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Ultralight and fire-extinguishing current collectors for high-energy and high-safety lithium-ion batteries


Inactive components and safety hazards are two critical challenges in realizing high-energy lithium-ion batteries. Metal foil current collectors with high density are typically an integrated part of lithium-ion batteries yet deliver no capacity. Meanwhile, high-energy batteries can entail increased fire safety issues. Here we report a composite current collector design that simultaneously minimizes the ‘dead weight’ within the cell and improves fire safety. An ultralight polyimide-based current collector (9 μm thick, specific mass 1.54 mg cm−2) is prepared by sandwiching a polyimide embedded with triphenyl phosphate flame retardant between two superthin Cu layers (~500 nm). Compared to lithium-ion batteries assembled with the thinnest commercial metal foil current collectors (~6 µm), batteries equipped with our composite current collectors can realize a 16–26% improvement in specific energy and rapidly self-extinguish fires under extreme conditions such as short circuits and thermal runaway.

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Fig. 1: Conventional CCs and our design.
Fig. 2: Materials fabrication and structural characterization of PI-based CCs.
Fig. 3: Fire retardancy behaviour and Gr anode performance based on different CCs.
Fig. 4: Electrochemical characterization of the full cells fabricated using conventional CCs and PI-based CCs.
Fig. 5: Fire retardancy test on full pouch cells assembled using Al/Cu CC and PI-TPP-Al/PI-TPP-Cu CC pairs.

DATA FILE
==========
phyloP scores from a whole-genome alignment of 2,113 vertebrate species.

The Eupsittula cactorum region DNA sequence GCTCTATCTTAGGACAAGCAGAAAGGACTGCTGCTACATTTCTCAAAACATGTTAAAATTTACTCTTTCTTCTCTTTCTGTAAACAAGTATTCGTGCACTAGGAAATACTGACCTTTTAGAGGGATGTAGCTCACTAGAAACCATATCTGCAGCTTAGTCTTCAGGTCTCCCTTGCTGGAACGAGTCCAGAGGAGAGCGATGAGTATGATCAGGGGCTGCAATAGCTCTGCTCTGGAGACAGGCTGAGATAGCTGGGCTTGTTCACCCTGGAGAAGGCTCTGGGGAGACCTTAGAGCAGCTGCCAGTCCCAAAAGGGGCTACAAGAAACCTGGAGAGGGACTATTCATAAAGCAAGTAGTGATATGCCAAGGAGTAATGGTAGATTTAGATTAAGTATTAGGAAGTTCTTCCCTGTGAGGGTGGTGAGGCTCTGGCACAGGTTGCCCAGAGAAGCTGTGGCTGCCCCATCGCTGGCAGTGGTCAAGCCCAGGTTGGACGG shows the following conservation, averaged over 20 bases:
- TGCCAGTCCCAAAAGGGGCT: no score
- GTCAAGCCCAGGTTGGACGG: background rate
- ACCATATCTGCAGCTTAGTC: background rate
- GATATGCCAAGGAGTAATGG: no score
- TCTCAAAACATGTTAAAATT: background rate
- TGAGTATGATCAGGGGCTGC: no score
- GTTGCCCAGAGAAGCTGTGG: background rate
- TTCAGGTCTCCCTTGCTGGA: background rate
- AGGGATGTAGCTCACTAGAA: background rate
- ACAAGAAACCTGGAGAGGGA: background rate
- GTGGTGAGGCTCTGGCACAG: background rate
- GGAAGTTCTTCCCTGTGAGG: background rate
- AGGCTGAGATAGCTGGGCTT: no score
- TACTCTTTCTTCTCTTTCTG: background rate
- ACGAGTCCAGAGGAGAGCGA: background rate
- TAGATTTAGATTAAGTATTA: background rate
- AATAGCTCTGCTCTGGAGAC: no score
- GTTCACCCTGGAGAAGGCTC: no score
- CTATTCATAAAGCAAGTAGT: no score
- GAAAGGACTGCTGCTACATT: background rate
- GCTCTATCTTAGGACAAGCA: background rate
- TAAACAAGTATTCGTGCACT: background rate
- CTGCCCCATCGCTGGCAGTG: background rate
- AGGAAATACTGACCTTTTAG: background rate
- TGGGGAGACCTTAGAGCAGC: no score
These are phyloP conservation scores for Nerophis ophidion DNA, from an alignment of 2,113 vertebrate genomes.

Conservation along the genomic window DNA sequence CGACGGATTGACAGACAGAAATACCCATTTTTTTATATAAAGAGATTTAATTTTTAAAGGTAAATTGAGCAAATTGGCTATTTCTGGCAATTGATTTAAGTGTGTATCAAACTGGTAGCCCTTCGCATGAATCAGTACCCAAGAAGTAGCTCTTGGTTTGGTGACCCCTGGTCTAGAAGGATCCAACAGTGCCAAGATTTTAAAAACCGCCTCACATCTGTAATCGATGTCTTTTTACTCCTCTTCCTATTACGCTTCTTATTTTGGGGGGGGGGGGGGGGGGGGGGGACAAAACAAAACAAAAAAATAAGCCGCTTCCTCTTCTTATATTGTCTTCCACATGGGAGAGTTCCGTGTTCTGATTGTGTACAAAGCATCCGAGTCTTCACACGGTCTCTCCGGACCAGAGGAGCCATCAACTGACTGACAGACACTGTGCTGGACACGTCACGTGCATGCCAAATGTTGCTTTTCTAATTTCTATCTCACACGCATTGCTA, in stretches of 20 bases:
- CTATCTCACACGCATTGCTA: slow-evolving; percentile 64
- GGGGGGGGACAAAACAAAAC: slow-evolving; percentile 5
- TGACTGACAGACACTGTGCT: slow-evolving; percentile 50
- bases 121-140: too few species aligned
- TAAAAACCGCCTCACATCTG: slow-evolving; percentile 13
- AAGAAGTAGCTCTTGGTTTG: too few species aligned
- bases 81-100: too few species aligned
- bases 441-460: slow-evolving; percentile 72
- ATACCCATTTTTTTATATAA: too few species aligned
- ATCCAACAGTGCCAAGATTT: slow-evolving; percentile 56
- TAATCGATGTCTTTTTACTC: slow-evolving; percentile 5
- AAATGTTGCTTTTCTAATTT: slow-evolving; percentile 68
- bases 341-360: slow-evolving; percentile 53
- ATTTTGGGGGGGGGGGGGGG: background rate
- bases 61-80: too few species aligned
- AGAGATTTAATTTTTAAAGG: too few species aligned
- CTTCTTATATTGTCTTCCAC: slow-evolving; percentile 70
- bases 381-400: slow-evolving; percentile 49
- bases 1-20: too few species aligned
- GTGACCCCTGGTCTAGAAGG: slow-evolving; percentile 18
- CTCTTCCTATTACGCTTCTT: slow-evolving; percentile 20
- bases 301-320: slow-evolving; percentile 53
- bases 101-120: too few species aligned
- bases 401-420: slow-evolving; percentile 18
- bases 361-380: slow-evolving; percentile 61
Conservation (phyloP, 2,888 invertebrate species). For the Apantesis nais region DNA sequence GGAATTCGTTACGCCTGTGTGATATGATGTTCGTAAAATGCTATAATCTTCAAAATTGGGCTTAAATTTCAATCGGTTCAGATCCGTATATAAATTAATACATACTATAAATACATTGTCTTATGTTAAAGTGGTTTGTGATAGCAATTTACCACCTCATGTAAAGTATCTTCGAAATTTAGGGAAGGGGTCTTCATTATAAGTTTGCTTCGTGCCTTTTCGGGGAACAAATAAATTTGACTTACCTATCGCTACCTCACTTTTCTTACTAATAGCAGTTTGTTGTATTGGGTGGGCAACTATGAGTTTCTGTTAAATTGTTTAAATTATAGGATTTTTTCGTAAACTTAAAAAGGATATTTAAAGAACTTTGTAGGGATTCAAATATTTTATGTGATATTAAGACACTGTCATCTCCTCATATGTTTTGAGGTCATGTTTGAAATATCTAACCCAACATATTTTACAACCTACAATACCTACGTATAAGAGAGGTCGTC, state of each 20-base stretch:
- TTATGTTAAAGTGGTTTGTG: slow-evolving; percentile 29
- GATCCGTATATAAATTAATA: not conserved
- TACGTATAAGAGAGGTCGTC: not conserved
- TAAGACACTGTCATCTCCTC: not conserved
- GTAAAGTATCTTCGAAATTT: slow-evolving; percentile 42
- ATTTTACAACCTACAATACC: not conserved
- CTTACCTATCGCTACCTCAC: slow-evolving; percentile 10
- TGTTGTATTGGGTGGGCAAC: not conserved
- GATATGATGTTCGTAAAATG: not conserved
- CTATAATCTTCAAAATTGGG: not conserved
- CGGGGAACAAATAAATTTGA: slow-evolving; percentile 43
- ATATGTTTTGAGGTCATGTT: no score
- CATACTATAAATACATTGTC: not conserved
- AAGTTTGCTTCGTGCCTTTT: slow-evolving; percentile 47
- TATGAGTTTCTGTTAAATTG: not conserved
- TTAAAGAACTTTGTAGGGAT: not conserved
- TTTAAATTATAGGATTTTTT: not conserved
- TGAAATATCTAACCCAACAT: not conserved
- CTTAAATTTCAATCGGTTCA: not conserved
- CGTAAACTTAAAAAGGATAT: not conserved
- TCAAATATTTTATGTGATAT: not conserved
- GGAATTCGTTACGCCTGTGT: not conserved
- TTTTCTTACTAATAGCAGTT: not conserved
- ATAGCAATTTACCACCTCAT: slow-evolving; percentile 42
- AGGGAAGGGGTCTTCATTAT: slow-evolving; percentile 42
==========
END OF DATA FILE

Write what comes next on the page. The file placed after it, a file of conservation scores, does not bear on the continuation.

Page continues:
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All relevant data are included in the paper and its Supplementary Information. Source data are provided with this paper.


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This work was supported by the Assistant Secretary for Energy Efficiency and Renewable Energy, Office of Vehicle Technologies of the US Department of Energy under the eXtreme Fast Charge Cell Evaluation of Li-ion batteries (XCEL) program. We thank the Stanford Nano Shared Facilities (SNSF) and the Stanford Nanofabrication Facility (SNF) for SEM, FTIR, XPS, tensile strength characterizations and Lesker sputter fabrication.

Author information

Authors and Affiliations



Y. Ye and Y.C. conceived the concept. Y. Ye, Y.C. and Y.L. designed the experiments. Y. Ye and L.-Y.C. carried out the experimental works. Y. Ye and L.-Y.C. carried out the syntheses and performed material characterization, electrochemical measurements and flame retardancy tests. H.W., H.L., W.H., J.W. and K.L. assisted in the synthesis and characterization of materials. Y. Ye, Y.L., H.W., W.H., J.W., H.C., X.G. and S.C.K. helped with the data analysis. Y. Yang performed the SEM experiments. H.L. helped with the X-ray photoelectron spectroscopy measurement. A.Y. collected the FTIR spectra. X.X. helped with XRD experiments. Y. Ye and Y.C. wrote the paper. Y. Ye, W.H., G.Z, D.T.B. and W.Z. revised the paper. All authors contributed to the discussion of the manuscript.

Corresponding author

Correspondence to Yi Cui.

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The authors declare no competing interests.

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Supplementary information

Supplementary Information

Supplementary Figs. 1–16 and Tables 1–14.

Supplementary Video 1

Tape peel testing of PI-TPP-based CC.

Supplementary Video 2

Flame retardancy test of Gr-coated Cu foil CC with electrolyte.

Supplementary Video 3

Flame retardancy test of Gr-coated PI-Cu CC with electrolyte.

Supplementary Video 4

Flame retardancy test of Gr-coated PI-TPP-Cu CC with electrolyte.

Supplementary Video 5

Flame retardancy test of LCO-Gr full cell based on commercial Al||Cu CC with electrolyte.

Supplementary Video 6

Flame retardancy test of LCO-Gr full cell based on PI-TPP-Al||PI-TPP-Cu CC with electrolyte.

Source data

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Statistical Source Data

Source Data Fig. 3

Statistical Source Data

Source Data Fig. 4

Statistical Source Data

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Ye, Y., Chou, LY., Liu, Y. et al. Ultralight and fire-extinguishing current collectors for high-energy and high-safety lithium-ion batteries. Nat Energy 5, 786–793 (2020).

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